Let’s review the key details.

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I think the hoopla over President Trump’s Oval Office address tonight has temporarily blunted or distracted people from the full import of what the Times just reported about the Trump campaign polling data. They may even have missed some of it themselves since they buried that nugget well down into the piece. Paul Manafort was secretly sharing confidential campaign polling data with a top Russian oligarch who is closely tied to Vladimir Putin. To me this really ends the debate about ‘collusion’, to the extent there still was one. It seems bigger than the Trump Tower meeting.

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There’s your collusion. Manafort had Kilimnik pass the polling data to Oleg Deripaska.

From the Times

Mr. Manafort asked Mr. Gates to tell Mr. Kilimnik to pass the data to Oleg V. Deripaska, a Russian oligarch who is close to the Kremlin and who has claimed that Mr. Manafort owed him money from a failed business venture, the person said. It is unclear whether Mr. Manafort was acting at the campaign’s behest or independently, trying to gain favor with someone to whom he was deeply in debt.

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David Axelrod said a couple days ago that the the Oval Office format is the worst format for President Trump. Boy, is that right. It’s scripted. It plays to his woodenness reading a script. He doesn’t get the energy from a crowd. This was the same script he’s been reading from for months. If anything, it was more muddled because his speechwriters dropped a number of the more jarring lies. I think this meant basically nothing politically. At the same time, Pelosi and Schumer actually presented their case pretty clearly and well.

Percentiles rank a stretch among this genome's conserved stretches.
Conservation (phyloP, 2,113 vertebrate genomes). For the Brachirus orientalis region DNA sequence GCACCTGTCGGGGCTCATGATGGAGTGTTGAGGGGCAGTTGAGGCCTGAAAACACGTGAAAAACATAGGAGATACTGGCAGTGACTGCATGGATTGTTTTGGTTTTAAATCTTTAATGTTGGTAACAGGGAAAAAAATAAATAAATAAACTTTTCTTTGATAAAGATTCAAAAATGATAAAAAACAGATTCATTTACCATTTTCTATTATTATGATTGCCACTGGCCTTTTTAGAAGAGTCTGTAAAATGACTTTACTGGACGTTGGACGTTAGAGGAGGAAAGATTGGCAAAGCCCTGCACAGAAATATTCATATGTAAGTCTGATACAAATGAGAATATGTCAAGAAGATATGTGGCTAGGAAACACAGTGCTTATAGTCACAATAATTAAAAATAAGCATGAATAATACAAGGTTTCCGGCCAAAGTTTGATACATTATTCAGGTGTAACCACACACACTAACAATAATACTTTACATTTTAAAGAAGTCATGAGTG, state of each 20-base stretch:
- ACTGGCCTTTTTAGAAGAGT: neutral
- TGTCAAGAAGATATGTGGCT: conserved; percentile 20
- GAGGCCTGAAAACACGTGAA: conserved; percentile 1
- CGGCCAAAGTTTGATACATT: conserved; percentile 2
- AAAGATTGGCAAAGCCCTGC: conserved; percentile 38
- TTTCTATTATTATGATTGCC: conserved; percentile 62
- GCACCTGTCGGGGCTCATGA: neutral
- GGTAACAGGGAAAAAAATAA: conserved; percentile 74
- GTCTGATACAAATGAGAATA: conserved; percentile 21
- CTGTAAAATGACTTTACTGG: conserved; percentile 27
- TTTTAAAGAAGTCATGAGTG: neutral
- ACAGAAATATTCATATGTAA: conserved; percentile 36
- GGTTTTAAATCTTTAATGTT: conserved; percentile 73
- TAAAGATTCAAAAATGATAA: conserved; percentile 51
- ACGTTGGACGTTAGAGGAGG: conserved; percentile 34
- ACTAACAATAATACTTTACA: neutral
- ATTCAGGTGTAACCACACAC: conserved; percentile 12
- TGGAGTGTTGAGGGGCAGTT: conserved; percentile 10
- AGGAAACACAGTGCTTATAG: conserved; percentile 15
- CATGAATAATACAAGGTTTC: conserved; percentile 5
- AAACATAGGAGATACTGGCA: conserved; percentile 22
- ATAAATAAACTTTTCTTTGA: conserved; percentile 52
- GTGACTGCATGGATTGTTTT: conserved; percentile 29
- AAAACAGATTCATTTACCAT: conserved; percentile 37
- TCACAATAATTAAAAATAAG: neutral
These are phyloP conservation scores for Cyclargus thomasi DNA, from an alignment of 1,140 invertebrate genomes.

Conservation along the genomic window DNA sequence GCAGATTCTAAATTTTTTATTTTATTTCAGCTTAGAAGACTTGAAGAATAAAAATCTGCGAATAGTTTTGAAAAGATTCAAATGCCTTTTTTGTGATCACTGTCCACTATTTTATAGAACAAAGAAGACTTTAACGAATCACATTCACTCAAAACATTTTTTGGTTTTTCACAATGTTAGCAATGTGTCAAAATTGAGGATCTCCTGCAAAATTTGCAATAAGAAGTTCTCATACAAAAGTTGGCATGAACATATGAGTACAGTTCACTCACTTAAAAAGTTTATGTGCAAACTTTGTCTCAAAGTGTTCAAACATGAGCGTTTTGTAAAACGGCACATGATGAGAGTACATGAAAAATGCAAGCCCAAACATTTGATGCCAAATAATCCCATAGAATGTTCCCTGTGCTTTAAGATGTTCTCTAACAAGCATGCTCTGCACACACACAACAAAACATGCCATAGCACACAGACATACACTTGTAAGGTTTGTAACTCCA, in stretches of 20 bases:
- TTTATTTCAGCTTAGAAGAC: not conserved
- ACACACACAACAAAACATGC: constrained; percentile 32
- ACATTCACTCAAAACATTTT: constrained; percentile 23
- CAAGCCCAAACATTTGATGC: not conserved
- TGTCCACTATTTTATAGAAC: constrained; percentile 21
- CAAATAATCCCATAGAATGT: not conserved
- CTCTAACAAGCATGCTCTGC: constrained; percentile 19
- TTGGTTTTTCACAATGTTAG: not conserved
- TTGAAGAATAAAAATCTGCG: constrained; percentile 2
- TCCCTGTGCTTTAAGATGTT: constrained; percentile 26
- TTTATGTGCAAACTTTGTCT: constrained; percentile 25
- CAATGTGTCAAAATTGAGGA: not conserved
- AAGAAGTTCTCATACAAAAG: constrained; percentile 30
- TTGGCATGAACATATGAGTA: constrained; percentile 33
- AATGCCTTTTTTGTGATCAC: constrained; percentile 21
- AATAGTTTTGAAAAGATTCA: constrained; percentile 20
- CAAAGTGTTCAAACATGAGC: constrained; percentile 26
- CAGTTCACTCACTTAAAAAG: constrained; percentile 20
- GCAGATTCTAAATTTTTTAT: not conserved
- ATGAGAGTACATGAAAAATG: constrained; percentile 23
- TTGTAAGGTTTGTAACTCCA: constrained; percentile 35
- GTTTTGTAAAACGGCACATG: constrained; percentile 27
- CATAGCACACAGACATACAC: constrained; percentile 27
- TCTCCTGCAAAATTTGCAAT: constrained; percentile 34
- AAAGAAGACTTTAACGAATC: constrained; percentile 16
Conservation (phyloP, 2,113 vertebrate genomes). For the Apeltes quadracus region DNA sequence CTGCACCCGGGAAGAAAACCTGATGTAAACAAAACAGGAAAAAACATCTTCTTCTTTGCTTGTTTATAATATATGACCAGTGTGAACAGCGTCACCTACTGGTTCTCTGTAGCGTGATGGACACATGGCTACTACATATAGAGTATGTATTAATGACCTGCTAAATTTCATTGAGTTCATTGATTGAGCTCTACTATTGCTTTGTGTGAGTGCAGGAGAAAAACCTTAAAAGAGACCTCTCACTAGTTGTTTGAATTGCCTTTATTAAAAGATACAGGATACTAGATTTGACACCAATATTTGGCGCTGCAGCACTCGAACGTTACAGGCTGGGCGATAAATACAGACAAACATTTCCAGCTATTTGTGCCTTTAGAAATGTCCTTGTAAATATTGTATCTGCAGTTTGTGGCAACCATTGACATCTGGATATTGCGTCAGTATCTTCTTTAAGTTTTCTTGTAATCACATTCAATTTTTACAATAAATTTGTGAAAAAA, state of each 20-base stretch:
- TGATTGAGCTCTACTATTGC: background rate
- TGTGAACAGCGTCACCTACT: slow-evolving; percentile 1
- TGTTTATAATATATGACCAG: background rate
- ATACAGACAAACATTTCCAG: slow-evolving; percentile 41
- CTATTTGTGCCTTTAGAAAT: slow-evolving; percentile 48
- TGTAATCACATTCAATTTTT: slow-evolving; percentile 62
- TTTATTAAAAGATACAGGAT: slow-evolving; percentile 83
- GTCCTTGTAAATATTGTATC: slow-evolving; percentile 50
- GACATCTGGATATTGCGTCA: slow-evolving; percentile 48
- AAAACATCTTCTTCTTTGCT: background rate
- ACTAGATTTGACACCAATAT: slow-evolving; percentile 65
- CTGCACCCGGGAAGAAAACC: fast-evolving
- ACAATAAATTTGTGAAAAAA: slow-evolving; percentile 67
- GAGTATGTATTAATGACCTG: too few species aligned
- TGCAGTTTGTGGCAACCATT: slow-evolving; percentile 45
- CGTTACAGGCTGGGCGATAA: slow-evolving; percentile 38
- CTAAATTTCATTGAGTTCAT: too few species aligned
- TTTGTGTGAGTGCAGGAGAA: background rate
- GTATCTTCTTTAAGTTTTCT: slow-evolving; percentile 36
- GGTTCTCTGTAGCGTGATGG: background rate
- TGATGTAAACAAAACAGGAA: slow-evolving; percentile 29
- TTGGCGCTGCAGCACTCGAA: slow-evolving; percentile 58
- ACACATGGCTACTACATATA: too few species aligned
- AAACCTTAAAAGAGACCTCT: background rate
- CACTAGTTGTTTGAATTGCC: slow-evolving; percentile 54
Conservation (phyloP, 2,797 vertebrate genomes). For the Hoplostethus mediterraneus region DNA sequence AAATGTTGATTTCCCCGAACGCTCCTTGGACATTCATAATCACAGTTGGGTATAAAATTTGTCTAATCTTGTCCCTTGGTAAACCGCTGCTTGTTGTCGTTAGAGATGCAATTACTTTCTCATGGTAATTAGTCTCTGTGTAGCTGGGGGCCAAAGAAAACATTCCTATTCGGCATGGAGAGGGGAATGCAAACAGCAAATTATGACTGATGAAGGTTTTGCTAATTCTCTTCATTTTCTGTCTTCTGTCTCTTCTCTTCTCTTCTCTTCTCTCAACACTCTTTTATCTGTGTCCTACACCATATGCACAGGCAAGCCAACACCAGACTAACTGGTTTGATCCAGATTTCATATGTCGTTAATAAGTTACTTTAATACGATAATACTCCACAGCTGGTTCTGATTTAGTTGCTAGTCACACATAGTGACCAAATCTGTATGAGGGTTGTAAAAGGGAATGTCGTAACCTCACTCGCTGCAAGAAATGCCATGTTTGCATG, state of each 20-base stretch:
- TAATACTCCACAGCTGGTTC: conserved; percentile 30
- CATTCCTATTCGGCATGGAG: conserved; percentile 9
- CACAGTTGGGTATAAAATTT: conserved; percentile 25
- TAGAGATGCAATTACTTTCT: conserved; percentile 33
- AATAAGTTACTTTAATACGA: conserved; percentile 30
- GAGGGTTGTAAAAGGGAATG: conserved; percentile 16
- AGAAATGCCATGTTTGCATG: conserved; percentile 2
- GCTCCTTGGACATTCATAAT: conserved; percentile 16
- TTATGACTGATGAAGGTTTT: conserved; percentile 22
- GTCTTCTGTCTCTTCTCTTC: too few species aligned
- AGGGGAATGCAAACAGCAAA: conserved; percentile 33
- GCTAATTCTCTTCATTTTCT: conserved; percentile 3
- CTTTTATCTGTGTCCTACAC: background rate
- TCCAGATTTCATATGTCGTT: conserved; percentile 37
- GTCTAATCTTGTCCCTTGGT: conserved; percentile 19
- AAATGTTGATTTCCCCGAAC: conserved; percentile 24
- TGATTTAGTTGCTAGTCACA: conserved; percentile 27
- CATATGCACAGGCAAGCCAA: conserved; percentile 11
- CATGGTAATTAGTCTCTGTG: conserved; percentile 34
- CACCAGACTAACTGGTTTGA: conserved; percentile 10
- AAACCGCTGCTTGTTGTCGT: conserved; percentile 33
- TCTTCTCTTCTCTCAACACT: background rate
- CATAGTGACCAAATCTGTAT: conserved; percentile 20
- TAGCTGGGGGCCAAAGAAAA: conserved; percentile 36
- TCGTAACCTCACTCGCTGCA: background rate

The new Manafort filing refers to Manafort conceding that he had discussed a “peace plan” for Ukraine with Konstantin Kilimnik on “more than one occasion”. What peace plan? Felix Sater says it’s not the same one he and Michael Cohen met with that Ukrainian lawmaker about. But Josh Kovensky points out to me that it’s almost certainly this one, which was reported in January 2017 as Kilimnik’s plan.

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In his filing today Manafort’s lawyers said he met with Konstantin Kilimnik in Madrid “during a period when Mr. Manafort was managing a U.S. presidential campaign.” Depending on how one interprets those words, that would either be between March and August or June and August 2016. His spokesman just clarified that they misspoke. He now claims it was in January 2017.

As you can see, the redactions in the Mueller court document released today were so clumsily redacted that numerous journalists quickly realized that the notionally redacted information was in fact viewable. These kinds of errors are so basic that I can’t totally rule out that this was an intentional mistake. However that may be, let’s look at some core revelations.